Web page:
# Can we characterize a periodic function by the compactness of the set of its translates?

Given a function $$f$$, let us define the translates $$f_t(x)=f(x-t)$$. A (Bochner) almost-periodic function is a bounded continuous function on $$\mathbb R^\nu$$ such that the set of functions $$\{f_t\vert t\in\mathbb R^\nu\}$$ form a precompact set with respect to the supremum norm (a precompact set is a set whose closure is compact).

This definition is taken from Appendix 1 of this paper.

I was wondering if we insisted that the set is compact rather than just precompact, is this equivalent to $$f$$ being periodic? That is,

Is it true that a bounded continuous function $$f$$ on $$\mathbb R^\nu$$ is periodic if and only if the set of functions $$\{f_t\vert t\in\mathbb R^\nu\}$$ form a compact set with respect to the supremum norm?

• And if you pick a continuous function vanishing at infinity ? – Ayman Moussa Oct 22 '19 at 9:27
• @Ayman Moussa if the function vanishes at infinity, the closure of the set of translates is certainly not compact, so that function is not almost periodic – Darren Ong Oct 22 '19 at 10:10
• Oh sorry. I read too quickly. With the answer below (which is nice by the way), I guess that simply observing that $t\mapsto f_t$ is a continuous bijection from $\mathbb{R}$ to a compact set $K$ is not enough : can someone give a simple example of such a continuous map which is not a homeomorphism ? Of course the other way around ($f:K\rightarrow \mathbb{R}$) is not possible. – Ayman Moussa Oct 24 '19 at 9:29
• Note that in higher dimensions compactness of the set of translates is equivalent to the function being fully periodic. – Nick S Aug 13 at 0:52

I would also like to focus on the case $$\nu =1$$ (to avoid some slightly annoying but probably trivial bookkeeping issues).

Suppose that $$\{f_t\}$$ is compact. This shows first of all that $$f$$ is uniformly continuous, or else we could shift problematic points to zero, say, to obtain a sequence with no convergent subsequence.

Now if $$f$$ wasn't periodic, then $$d(s,t)=\|f_s-f_t\|$$ defines a translation invariant metric on $$\mathbb R$$, and $$(\mathbb R,d)$$ is compact, by assumption. The identity map $$(\mathbb R, |\cdot |)\to (\mathbb R, d)$$ is continuous (since $$f$$ is uniformly continuous). This implies that $$(\mathbb R,d)$$ is still pathwise connected. Moreover, $$\mathbb R$$ is a topological group also with the metric $$d$$: for example, if $$d(s_n,s), d(t_n,t)\to 0$$, then \begin{align*} \|f_{s_n+t_n}-f_{s+t}\| &= \|f_{s_n} - f_{s+t-t_n}\| \le \| f_{s_n}-f_s\| + \|f_s-f_{s+t-t_n}\| \\ & = \|f_s-f_{s_n}\| + \|f_{t_n}-f_t\| \to 0 . \end{align*}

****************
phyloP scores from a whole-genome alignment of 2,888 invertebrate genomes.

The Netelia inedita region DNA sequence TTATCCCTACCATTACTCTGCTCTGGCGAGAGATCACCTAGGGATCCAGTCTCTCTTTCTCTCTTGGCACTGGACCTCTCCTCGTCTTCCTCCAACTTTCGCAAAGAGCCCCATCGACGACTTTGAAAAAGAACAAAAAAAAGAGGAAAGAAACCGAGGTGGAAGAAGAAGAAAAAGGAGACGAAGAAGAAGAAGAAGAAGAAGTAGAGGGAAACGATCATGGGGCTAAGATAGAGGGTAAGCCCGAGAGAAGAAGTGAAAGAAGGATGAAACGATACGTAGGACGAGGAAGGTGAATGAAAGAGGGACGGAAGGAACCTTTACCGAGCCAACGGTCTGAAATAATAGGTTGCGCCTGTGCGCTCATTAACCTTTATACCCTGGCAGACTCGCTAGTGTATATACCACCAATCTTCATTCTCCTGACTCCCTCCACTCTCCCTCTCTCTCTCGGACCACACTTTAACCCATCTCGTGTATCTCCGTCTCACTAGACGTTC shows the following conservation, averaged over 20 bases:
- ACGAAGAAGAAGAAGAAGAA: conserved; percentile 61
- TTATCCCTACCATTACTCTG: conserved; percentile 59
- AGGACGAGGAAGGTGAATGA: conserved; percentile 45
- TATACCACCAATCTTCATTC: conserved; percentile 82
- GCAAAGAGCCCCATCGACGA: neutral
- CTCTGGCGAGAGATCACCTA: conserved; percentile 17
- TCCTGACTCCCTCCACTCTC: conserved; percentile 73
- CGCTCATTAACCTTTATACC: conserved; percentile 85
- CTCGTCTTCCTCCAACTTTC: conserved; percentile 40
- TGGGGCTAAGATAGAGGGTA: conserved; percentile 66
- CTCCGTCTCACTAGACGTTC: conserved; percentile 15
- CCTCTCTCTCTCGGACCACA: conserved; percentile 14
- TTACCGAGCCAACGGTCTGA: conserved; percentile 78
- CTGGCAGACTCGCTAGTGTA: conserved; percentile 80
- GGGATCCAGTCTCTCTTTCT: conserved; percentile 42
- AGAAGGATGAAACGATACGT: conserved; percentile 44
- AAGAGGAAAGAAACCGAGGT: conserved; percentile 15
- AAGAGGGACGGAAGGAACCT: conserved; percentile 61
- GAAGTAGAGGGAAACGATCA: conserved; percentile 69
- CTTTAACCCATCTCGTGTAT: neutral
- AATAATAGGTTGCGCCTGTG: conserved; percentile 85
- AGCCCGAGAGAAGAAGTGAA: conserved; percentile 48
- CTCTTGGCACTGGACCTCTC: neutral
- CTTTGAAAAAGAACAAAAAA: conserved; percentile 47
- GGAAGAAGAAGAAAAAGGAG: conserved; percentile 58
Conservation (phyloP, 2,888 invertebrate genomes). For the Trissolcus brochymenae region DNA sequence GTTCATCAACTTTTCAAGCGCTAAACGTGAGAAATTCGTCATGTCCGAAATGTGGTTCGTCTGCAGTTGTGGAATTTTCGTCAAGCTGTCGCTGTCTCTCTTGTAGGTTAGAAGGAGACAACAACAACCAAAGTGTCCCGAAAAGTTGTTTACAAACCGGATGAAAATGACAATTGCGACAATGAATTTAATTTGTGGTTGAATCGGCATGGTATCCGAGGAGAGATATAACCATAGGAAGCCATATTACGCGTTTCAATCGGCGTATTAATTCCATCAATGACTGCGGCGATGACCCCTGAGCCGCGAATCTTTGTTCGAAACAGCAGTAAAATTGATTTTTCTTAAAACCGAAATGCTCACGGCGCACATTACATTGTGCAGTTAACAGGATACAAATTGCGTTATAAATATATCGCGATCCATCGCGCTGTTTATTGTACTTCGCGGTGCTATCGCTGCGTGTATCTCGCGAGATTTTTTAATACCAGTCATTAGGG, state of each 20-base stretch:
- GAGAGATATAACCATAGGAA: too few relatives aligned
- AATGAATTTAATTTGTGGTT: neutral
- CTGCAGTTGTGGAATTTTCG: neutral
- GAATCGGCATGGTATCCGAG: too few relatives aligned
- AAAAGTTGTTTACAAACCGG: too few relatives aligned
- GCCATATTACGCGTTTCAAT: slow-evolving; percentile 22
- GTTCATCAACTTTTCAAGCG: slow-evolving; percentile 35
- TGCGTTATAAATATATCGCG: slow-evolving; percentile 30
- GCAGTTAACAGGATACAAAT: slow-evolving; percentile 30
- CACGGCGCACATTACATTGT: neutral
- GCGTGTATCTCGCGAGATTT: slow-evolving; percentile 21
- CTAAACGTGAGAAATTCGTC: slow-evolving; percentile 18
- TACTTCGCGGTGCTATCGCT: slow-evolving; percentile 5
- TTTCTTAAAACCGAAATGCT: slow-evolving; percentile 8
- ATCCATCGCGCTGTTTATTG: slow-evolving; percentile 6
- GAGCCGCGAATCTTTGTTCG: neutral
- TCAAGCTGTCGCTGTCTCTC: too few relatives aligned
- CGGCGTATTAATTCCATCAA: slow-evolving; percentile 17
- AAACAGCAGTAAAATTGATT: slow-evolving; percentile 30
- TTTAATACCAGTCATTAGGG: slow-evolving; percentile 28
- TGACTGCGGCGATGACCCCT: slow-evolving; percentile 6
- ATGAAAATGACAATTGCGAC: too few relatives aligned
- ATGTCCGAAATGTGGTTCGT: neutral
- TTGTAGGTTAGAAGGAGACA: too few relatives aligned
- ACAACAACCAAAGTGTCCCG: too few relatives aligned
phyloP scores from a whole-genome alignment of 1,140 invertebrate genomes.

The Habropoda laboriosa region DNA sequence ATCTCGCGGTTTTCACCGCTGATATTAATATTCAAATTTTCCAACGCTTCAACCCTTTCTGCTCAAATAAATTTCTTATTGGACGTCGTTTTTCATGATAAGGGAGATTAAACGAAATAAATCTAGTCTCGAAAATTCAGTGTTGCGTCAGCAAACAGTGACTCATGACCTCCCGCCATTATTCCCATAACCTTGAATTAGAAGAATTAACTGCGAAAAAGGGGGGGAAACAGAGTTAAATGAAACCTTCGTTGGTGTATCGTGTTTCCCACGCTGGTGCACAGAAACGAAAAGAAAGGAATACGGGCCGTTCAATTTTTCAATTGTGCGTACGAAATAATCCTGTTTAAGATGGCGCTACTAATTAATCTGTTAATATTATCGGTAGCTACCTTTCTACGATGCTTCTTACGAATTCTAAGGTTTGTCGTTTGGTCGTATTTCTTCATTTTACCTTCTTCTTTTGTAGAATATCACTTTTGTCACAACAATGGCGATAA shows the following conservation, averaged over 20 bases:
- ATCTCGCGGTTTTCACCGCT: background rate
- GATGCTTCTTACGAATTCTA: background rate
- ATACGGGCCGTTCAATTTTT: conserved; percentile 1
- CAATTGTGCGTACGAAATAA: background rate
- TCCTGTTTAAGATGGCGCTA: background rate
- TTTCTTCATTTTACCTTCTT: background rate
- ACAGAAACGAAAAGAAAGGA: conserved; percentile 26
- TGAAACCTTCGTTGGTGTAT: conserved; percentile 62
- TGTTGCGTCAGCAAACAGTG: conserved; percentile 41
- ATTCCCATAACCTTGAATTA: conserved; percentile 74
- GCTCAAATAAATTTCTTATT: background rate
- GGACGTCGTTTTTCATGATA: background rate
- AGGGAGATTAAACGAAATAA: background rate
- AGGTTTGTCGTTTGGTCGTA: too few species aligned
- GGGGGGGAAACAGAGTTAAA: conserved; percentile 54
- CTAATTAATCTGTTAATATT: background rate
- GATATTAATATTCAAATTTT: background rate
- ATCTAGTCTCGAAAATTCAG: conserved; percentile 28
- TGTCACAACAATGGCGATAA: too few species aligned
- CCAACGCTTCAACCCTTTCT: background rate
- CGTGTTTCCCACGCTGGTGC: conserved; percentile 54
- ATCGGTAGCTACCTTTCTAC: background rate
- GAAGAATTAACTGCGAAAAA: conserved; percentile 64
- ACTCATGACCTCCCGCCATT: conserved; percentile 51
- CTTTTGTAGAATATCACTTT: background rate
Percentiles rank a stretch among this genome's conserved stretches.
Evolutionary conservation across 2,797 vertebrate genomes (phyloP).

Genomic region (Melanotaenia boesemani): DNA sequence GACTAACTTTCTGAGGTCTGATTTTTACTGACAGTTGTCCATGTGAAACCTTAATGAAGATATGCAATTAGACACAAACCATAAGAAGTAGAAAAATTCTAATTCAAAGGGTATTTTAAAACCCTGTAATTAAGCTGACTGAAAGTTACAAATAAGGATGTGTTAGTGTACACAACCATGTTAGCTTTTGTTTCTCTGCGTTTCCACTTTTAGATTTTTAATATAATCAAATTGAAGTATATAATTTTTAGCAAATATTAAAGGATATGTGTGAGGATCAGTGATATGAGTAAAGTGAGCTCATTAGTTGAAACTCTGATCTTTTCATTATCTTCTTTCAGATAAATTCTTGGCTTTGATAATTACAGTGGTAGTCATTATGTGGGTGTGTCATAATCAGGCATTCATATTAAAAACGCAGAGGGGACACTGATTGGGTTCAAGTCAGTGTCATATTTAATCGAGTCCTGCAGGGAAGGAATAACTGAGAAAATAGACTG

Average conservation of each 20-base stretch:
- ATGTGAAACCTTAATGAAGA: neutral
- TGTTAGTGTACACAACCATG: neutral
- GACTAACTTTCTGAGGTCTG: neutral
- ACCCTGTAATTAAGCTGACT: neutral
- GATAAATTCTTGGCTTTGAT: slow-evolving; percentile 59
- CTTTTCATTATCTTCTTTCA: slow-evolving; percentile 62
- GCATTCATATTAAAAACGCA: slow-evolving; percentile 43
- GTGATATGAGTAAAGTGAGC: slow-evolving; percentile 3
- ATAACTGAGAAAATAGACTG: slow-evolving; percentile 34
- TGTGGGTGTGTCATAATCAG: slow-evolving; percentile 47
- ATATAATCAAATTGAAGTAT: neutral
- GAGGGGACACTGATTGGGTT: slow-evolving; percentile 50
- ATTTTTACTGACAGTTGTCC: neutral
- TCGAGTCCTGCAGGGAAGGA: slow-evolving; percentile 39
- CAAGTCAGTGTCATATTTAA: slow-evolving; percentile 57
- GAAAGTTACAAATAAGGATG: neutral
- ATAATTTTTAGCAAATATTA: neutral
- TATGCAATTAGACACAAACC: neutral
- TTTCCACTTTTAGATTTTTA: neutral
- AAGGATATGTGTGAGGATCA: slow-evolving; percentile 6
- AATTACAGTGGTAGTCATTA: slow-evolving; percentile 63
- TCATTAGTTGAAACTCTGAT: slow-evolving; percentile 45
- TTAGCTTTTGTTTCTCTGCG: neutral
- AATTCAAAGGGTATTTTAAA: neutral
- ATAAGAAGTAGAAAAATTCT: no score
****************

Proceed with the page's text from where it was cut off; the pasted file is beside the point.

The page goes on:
A pathwise connected compact abelian metric group is a torus (see Theorem 8.46(iii) of the tome of Hoffmann and Morris for this step), but clearly this is absurd here since a torus has torsion and $$\mathbb R$$ doesn't. So $$f$$ is periodic.

The other direction is of course trivial.

• Great argument! Instead of using the characterization of pathwise connected compact abelian metric groups one could also use that every continuous group isomorphism between two separable locally compact groups is automatically a homeomorphism (this follows from a Baire category argument). – Jochen Glueck Oct 22 '19 at 20:22
• @JochenGlueck: Thanks! I was actually just wondering if there shouldn't be a way to wrap it up with less intimidating (to me) machinery. Also, I don't really understand anything in HM, I just remembered the statement because I had quoted it before, in a completely different context (not on MO). – Christian Remling Oct 22 '19 at 20:26
• By the way, your argument also shows more generally that, if $(T_t)_{t \in \mathbb{R}}$ is a $C_0$-group on a Banach space $X$ and $x\in X$ has compact orbit, then the orbit is periodic. I think that's quite nice. – Jochen Glueck Oct 23 '19 at 10:07